International Association for Cryptologic Research

International Association
for Cryptologic Research


Justin Thaler


Unlocking the lookup singularity with Lasso
Srinath Setty Justin Thaler Riad Wahby
This paper introduces Lasso, a new family of lookup arguments, which allow an untrusted prover to commit to a vector $a \in \mathbb{F}^m$ and prove that all entries of $a$ reside in some predetermined table $t \in \mathbb{F}^n$. Lasso's performance characteristics unlock the so-called ``lookup singularity''. Lasso works with any multilinear polynomial commitment scheme, and provides the following efficiency properties. (1) For $m$ lookups into a table of size $n$, Lasso's prover commits to just $m+n$ field elements. Moreover, the committed field elements are \emph{small}, meaning that, no matter how big the field $\mathbb{F}$ is, they are all in the set $\{0, \dots, m\}$. When using a multiexponentiation-based commitment scheme, this results in the prover's costs dominated by only $O(m+n)$ group \emph{operations} (e.g., elliptic curve point additions), plus the cost to prove an evaluation of a multilinear polynomial whose evaluations over the Boolean hypercube are the table entries. This represents a significant improvement in prover costs over prior lookup arguments (e.g., plookup, Halo2's lookups, lookup arguments based on logarithmic derivatives). (2) Unlike all prior lookup arguments, if the table $t$ is structured (in a precise sense that we define), then no party needs to commit to $t$, enabling the use of much larger tables than prior works (e.g., of size $2^{128}$ or larger). Moreover, Lasso's prover only ``pays'' in runtime for table entries that are accessed by the lookup operations. This applies to tables commonly used to implement range checks, bitwise operations, big-number arithmetic, and even transitions of a full-fledged CPU such as RISC-V. Specifically, for any integer parameter $c>1$, Lasso's prover's dominant cost is committing to $3 \cdot c \cdot m + c \cdot n^{1/c}$ field elements. Furthermore, all these field elements are ``small'', meaning they are in the set $\{0, \dots, \max\{m, n^{1/c}, q\}-1\}$, where $q$ is the maximum value in any of the sub-tables that collectively capture $t$ (in a precise manner that we define).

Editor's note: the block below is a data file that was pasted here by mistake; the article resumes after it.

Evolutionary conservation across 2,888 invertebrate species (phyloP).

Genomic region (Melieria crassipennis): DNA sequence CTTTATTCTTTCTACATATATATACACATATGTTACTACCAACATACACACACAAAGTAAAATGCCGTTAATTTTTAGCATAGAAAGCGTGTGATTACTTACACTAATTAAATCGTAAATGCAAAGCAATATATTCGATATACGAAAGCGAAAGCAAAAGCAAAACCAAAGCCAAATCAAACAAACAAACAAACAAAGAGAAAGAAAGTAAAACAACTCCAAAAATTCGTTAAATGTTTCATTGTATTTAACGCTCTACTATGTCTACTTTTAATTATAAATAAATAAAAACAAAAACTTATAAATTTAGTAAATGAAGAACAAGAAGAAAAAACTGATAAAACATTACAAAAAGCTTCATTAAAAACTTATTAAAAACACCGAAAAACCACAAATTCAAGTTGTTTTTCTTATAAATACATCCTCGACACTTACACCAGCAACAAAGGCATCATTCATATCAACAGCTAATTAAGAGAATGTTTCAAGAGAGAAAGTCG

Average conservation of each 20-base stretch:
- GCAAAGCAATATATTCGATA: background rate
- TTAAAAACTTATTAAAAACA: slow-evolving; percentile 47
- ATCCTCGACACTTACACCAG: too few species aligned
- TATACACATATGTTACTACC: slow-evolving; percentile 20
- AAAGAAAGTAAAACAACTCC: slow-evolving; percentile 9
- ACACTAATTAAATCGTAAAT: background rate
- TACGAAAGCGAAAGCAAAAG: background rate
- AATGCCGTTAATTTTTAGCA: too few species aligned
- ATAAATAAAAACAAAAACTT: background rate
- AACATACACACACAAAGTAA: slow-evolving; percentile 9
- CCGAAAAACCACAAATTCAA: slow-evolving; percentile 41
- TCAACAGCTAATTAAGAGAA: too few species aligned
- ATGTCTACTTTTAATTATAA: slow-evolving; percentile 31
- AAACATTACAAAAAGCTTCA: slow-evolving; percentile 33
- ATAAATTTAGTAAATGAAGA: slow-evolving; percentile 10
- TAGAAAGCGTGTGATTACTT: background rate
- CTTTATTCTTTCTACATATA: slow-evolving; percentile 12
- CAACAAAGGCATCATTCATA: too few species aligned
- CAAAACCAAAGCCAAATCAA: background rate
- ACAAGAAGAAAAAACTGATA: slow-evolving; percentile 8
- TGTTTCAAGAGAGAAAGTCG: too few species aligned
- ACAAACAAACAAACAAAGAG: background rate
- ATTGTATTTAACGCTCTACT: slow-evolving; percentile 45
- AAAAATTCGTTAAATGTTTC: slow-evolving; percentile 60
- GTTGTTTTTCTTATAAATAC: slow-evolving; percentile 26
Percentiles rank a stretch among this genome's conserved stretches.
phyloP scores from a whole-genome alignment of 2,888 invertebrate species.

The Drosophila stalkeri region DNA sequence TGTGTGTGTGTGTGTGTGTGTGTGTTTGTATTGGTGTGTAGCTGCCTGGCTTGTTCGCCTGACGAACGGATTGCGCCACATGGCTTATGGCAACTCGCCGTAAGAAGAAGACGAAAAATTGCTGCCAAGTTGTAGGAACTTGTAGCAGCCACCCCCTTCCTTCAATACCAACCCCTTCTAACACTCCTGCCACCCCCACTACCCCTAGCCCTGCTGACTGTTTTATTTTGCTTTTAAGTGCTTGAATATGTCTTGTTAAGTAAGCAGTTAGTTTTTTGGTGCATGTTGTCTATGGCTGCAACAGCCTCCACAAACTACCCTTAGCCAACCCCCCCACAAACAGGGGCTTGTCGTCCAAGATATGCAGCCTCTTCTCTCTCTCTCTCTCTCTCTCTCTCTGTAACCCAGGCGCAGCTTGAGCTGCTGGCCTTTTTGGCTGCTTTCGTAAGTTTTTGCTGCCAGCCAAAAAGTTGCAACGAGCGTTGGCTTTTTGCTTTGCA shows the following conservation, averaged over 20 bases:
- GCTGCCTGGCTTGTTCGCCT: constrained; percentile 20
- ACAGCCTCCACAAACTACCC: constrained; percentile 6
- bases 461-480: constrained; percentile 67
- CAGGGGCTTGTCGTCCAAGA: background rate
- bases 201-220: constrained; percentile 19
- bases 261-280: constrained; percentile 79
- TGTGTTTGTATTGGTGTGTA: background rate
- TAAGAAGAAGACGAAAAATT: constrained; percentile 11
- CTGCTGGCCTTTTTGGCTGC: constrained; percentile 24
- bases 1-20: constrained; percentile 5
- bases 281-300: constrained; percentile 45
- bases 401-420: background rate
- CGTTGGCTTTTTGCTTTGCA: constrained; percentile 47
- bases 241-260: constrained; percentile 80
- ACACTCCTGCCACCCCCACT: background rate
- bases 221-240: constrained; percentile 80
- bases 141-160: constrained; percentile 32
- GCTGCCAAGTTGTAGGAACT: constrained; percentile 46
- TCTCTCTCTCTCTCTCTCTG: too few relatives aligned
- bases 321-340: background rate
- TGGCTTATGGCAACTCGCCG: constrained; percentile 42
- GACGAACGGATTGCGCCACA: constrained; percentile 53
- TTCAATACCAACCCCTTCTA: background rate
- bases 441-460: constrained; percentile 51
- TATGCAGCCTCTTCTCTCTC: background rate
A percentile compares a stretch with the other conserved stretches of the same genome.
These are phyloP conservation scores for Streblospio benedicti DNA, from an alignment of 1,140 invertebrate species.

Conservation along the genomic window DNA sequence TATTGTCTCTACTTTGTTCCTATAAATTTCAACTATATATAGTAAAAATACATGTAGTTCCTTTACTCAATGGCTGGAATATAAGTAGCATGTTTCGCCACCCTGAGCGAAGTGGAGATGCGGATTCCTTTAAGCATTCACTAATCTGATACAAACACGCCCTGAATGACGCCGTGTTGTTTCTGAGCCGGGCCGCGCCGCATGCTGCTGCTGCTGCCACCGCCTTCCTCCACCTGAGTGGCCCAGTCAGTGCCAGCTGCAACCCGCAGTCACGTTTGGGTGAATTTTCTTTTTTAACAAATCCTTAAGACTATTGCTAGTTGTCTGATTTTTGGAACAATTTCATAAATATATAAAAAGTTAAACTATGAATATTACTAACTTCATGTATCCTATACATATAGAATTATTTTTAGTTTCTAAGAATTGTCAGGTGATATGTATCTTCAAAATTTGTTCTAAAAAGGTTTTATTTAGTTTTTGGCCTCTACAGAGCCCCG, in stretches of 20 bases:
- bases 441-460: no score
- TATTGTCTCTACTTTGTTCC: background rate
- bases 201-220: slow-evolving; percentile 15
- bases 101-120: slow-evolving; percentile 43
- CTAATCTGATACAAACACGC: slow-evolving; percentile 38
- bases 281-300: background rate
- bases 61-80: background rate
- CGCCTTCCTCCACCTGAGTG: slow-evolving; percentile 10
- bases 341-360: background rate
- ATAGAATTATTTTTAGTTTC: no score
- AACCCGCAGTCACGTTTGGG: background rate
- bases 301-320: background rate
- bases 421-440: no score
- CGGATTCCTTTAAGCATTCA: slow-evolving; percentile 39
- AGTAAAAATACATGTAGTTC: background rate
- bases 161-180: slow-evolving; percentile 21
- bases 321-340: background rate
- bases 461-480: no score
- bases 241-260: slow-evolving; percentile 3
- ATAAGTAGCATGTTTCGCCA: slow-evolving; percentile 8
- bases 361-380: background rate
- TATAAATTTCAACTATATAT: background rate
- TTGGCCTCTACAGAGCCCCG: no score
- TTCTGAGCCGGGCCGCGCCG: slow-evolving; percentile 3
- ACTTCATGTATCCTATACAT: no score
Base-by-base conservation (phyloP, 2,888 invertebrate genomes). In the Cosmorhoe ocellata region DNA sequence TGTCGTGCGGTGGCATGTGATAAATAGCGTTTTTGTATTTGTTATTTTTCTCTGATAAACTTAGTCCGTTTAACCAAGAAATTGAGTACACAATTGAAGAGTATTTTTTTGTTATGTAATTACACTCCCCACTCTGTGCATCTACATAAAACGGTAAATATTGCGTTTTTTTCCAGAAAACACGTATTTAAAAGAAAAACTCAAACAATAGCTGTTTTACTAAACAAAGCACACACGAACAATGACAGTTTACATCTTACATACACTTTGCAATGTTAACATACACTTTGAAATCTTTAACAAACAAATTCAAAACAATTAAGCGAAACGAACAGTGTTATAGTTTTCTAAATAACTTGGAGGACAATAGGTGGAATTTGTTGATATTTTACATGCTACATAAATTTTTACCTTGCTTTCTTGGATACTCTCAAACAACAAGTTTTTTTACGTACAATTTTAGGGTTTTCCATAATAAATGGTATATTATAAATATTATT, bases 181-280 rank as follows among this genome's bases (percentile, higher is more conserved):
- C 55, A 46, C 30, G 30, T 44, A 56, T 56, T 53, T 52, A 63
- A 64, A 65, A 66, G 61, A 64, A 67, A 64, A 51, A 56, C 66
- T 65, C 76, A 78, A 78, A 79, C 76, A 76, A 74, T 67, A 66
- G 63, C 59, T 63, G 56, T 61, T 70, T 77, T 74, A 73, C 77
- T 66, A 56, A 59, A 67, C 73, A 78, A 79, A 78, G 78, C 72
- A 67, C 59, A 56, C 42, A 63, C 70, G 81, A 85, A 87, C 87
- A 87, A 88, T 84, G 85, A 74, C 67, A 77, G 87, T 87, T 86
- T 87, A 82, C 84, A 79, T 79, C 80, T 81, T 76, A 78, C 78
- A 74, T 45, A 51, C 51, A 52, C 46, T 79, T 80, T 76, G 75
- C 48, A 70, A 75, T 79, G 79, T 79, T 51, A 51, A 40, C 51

Jolt: SNARKs for Virtual Machines via Lookups
Arasu Arun Srinath Setty Justin Thaler
Succinct Non-interactive Arguments of Knowledge (SNARKs) allow an untrusted prover to establish that it correctly ran some “witness-checking procedure” on a witness. A zkVM (short for zero-knowledge Virtual Machine) is a SNARK that allows the witness-checking procedure to be specified as a computer program written in the assembly language of a specific instruction set architecture (ISA). A front-end converts computer programs into a lower-level representation such as an arithmetic circuit or generalization thereof. A SNARK for circuit- satisfiability can then be applied to the resulting circuit. We describe a new front-end technique called Jolt that applies to a variety of ISAs. Jolt arguably realizes a vision called the lookup singularity, which seeks to produce circuits that only perform lookups into pre-determined lookup tables. The circuits output by Jolt primarily perform lookups into a gigantic lookup table, of size more than 2^128, which depends only on the ISA. The validity of the lookups are proved via a new lookup argument described in a companion work called Lasso. Although size 2^128 tables are vastly too large to materialize in full, the tables arising in Jolt are structured, avoiding costs that grow linearly with the table size. We describe performance and auditability benefits of Jolt compared to prior zkVMs, focusing on the popular RISC-V ISA as a concrete example. The dominant cost for the Jolt prover applied to this ISA (on 64-bit data types) is cryptographically committing to about six 256-bit field elements per step of the RISC-V CPU. This compares favorably to prior zkVM provers, even those focused on far simpler VMs.
Field-Agnostic SNARKs from Expand-Accumulate Codes